For example, on the way back from our nursery visit in the afternoon we passed a long row of multi-stemmed Prunus serrula, no more than 2 years old. They were dying because the design had them perched on the top of low mounds and surrounded by grass. This was taking all the available moisture and so the trees hadn't been able to get their roots down to the now relatively lower water table than if they'd been planted at street level. It was painful to see and I was shocked when I was told the total cost of planting a tree is around £500 when taking design costs etc. into account.
Apparently this isn't an isolated incident. The main killer of our street's trees is drought stress through a combination of one or more of: poor design decisions, incorrect planting or lack of follow-up care. They suggest using the bag watering system shown above, which delivers water through a couple of holes in the bottom of the bag. Whilst it's relatively cheap (£25), I'm to be convinced it has a real place on our streets. I'm sure they'd be relatively easy to vandalise or steal.
Climate Change was mentioned, but was dismissed by Richard Bisgrove as an issue for most current/ proposed schemes as plants are much more resilient than credited. This also assumes the scheme gets refreshed in the 15-20 year timescale mentioned previously. However, extreme weather events are a different matter: an increase in soft, green, absorbant plantings should help to reduce their impact. [Here's Richard's very good article about the impact of
Last winter was seen as a 20-year weather event which impacted on commonly used plants such as Geranium 'Rozanne' (died) and Cornus alba (bark eaten by mice). Richard Bisgrove also said sugar maples could become a more viable planting option as our autumnal weather seems to becoming much more like that of the States and Canada.
The rapid spread of horse chestnut leaf miner means they probably won't be used in future planting schemes. Limes (Tilia sp.) and Dutch elm disease resistant Princeton Elm (Ulmus americana) were suggested as possible alternatives. I finally got to speak to our county arborist on Friday about this issue, which I'll tell you about in a future post.
Westminster council has 1 million visitors/commuters passing through their parks every day, so the management of the grassed areas is 'interesting'. Grass mixes suited to dry conditions [thus less irrigation needed] and wear and tear are used, plus mixes for shade where appropriate. In the winter, all grass area are hollow tined and the holes filled with recycled rubber crumb. [this approach might be appropriate for e.g. National Trust's most popular historic gardens - they often cordon off lawned areas to allow them time to recover, though I wasn't sure about the use of the rubber crumb]
Other management strategies adopted by John Tweddle at Westminster council include:
- There's a tree canopy issue in London as these, particularly the London Plane, are shading out much of the planting below. A programme of crown lifting is being carried out [also needed on the public land next to our house!]
- Increased use of drought tolerant planting
- Replacement of annual bedding schemes with herbaceous and shrub plantings to reduce upkeep costs
- Recycling of green waste as mulch - reduces the need for watering and reduces pests. This also includes the replacement of lawn mowers with ones which return the clippings instead of collecting them
- Reduced usage of drinking water [i.e. expensive] for watering e.g use of grey water. Also a borehole is being sunk at Lords cricket ground, so hanging baskets will be spot watered via water bowsers filled from there. They've also found no irrigation often leads to better displays when combined with mulching, especially with herbaceous and shrub plantings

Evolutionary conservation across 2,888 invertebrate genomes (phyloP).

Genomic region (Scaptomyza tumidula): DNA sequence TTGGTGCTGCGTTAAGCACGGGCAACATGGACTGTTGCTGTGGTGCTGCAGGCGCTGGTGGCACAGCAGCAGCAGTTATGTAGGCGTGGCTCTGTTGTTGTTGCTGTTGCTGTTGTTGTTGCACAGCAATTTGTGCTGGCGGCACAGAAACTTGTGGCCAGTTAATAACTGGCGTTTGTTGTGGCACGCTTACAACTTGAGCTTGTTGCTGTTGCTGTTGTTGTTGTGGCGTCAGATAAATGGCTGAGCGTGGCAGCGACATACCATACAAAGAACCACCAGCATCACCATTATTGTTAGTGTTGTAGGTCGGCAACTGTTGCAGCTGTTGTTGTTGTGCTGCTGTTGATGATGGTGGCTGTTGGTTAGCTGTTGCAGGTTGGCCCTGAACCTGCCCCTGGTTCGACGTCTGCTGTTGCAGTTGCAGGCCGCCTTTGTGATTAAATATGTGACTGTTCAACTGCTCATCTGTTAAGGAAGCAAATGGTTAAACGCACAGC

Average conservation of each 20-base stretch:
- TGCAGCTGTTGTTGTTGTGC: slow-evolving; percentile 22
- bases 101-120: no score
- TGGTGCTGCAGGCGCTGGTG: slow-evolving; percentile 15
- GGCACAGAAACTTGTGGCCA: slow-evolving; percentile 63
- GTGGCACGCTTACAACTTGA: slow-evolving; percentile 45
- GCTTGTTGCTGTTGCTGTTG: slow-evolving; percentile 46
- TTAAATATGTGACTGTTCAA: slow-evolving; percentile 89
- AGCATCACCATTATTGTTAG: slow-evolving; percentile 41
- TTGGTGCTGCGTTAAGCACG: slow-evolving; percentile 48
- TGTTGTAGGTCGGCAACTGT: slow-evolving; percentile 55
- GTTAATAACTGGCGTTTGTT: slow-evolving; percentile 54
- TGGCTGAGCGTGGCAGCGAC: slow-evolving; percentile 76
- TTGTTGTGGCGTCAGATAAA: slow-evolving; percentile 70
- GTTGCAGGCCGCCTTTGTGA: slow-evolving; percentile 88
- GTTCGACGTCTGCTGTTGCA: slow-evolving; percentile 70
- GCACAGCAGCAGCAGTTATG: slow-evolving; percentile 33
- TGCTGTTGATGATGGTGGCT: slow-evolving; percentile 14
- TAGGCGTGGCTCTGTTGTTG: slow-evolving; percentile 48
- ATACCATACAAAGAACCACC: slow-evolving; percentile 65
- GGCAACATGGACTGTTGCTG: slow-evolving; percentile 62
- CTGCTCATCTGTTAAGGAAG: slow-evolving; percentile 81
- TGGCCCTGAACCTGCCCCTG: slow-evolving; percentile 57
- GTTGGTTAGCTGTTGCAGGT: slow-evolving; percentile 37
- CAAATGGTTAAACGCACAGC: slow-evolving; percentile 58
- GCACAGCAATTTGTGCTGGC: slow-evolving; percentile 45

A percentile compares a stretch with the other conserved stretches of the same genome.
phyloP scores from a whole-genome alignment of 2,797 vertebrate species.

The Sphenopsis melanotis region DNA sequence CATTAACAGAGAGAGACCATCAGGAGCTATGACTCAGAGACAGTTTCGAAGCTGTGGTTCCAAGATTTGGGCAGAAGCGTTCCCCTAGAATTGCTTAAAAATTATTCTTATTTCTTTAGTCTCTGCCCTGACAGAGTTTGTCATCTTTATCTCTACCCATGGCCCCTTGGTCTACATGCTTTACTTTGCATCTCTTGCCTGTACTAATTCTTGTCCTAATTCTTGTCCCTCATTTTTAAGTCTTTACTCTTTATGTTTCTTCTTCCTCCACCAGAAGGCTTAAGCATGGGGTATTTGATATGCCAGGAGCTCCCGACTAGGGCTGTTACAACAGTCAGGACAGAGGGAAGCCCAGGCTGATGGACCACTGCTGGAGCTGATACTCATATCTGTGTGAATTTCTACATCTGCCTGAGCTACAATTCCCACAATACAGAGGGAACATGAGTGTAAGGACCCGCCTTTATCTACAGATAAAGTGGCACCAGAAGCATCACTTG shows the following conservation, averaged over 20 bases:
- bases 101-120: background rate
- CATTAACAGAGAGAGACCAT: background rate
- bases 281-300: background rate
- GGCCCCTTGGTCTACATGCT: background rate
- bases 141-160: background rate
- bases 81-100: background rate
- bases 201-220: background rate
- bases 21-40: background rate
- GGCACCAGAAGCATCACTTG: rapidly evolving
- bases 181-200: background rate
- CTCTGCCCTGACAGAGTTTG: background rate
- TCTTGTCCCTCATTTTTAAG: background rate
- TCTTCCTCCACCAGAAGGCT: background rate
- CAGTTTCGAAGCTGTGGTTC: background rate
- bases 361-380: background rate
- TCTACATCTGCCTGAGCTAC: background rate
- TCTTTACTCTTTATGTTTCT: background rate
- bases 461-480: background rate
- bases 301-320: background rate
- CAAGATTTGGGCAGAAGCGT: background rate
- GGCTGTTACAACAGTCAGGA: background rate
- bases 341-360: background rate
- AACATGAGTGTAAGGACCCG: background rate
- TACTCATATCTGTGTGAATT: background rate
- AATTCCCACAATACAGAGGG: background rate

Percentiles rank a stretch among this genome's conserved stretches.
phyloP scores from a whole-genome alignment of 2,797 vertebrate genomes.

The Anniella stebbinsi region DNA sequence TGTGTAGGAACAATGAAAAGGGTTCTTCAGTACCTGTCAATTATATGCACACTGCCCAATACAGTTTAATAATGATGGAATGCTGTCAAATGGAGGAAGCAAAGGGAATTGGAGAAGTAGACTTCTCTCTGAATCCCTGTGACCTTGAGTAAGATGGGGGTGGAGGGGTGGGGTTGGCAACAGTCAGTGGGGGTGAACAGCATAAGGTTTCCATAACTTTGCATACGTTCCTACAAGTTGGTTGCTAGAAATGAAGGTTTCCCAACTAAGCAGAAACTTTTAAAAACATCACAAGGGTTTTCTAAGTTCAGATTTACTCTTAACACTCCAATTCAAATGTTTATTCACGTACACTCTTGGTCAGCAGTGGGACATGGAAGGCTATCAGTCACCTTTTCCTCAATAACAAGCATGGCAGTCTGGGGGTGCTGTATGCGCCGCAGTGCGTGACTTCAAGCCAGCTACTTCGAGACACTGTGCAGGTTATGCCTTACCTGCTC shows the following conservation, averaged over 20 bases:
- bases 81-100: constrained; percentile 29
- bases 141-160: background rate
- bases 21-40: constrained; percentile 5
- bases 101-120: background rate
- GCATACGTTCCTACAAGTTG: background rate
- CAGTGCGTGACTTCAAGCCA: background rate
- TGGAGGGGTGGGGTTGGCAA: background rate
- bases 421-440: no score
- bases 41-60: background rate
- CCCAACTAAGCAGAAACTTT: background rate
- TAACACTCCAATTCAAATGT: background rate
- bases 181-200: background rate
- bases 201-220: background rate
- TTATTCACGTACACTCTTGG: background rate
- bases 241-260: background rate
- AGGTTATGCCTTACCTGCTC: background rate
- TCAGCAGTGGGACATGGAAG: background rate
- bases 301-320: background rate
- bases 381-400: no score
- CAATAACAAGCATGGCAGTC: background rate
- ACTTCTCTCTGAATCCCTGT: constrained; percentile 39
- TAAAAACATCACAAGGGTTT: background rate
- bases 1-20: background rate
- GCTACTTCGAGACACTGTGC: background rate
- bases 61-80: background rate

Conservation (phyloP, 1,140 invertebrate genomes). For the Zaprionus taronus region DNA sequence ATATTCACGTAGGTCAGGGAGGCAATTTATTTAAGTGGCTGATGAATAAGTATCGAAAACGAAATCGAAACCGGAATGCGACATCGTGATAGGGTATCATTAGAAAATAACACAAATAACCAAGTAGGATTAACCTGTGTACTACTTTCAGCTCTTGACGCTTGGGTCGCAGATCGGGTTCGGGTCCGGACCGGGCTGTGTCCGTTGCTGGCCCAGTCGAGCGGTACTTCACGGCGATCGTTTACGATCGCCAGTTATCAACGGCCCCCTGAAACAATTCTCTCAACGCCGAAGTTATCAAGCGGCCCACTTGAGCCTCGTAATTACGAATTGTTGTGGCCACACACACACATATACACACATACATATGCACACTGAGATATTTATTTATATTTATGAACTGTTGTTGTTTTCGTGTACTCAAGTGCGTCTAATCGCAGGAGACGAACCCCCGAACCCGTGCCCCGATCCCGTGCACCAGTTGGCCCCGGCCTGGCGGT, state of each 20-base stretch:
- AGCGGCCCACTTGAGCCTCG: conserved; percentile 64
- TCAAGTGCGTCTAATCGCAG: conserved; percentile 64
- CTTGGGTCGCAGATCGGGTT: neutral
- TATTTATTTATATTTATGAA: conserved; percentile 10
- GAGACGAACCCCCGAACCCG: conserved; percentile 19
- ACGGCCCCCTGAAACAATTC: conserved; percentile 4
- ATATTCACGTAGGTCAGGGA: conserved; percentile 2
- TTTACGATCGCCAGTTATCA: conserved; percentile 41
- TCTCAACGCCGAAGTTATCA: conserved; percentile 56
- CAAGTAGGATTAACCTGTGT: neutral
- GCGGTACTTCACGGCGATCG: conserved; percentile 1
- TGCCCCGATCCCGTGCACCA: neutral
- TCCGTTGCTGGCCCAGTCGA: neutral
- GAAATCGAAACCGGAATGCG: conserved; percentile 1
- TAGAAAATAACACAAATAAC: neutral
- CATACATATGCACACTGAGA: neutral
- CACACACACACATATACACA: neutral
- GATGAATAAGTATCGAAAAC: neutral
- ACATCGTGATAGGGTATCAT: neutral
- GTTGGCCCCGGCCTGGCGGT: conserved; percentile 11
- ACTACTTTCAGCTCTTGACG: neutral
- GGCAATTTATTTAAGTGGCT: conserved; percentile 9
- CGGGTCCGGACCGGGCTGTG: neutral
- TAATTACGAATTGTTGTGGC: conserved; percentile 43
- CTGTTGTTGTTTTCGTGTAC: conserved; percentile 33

- Use of organic seaweed extracts sprayed on plants leads to hardier plants with increased vigour and disease resistance
A number of these measures [plus a number of other non-plant related ones he mentioned] means reduced upkeep costs. A win-win all round :)
Brita von Schoenaich said that the implementation and maintenance of the design is usually outside of a designer's control and 'creating something beautiful on public land is against all the odds'. I asked her later what the main criteria were in a design brief - budget's the main one, far above anything else. I wonder if this might lead to inappropriate plant choices sometimes i.e. cheaper ones to buy and plant which may need more maintenance. I also got the impression on the day there's not much interaction between the major stakeholders in public planting, which might have a hand in some of the issues mentioned as well as those I've seen Out on the Streets?
I did originally plan another post on planting ideas, but I see I've mentioned most of them in this piece. Lots of inspirational parks and landscape architect's work were shown during the day, which I'll be researching further during the winter months so I can compile a resource guide. It seems more appropriate to do a post on planting ideas once I've completed that work.I have a post on the afternoon's nursery visit still to do - though you can have a preview via the link and they've got a cash and carry promotion on this week, well worth the effort if you're in the area - but that can be covered outside of Out on the Streets. It was a tremendous day and I came back enthused and inspired. I still don't really understand the end to end process from design brief to maintenance, but perhaps that was too ambitious for the day. If anyone out there has anything that'll help me, do please get in touch!
As well as being my last article on my workshop attendance, it's also my last one for Out on the Streets this quarter. Thanks to those of you who've contributed thus far. If you'd like to contribute, then there's still a few days left for you to do so before I compose my wrap-up post at the end of the week :)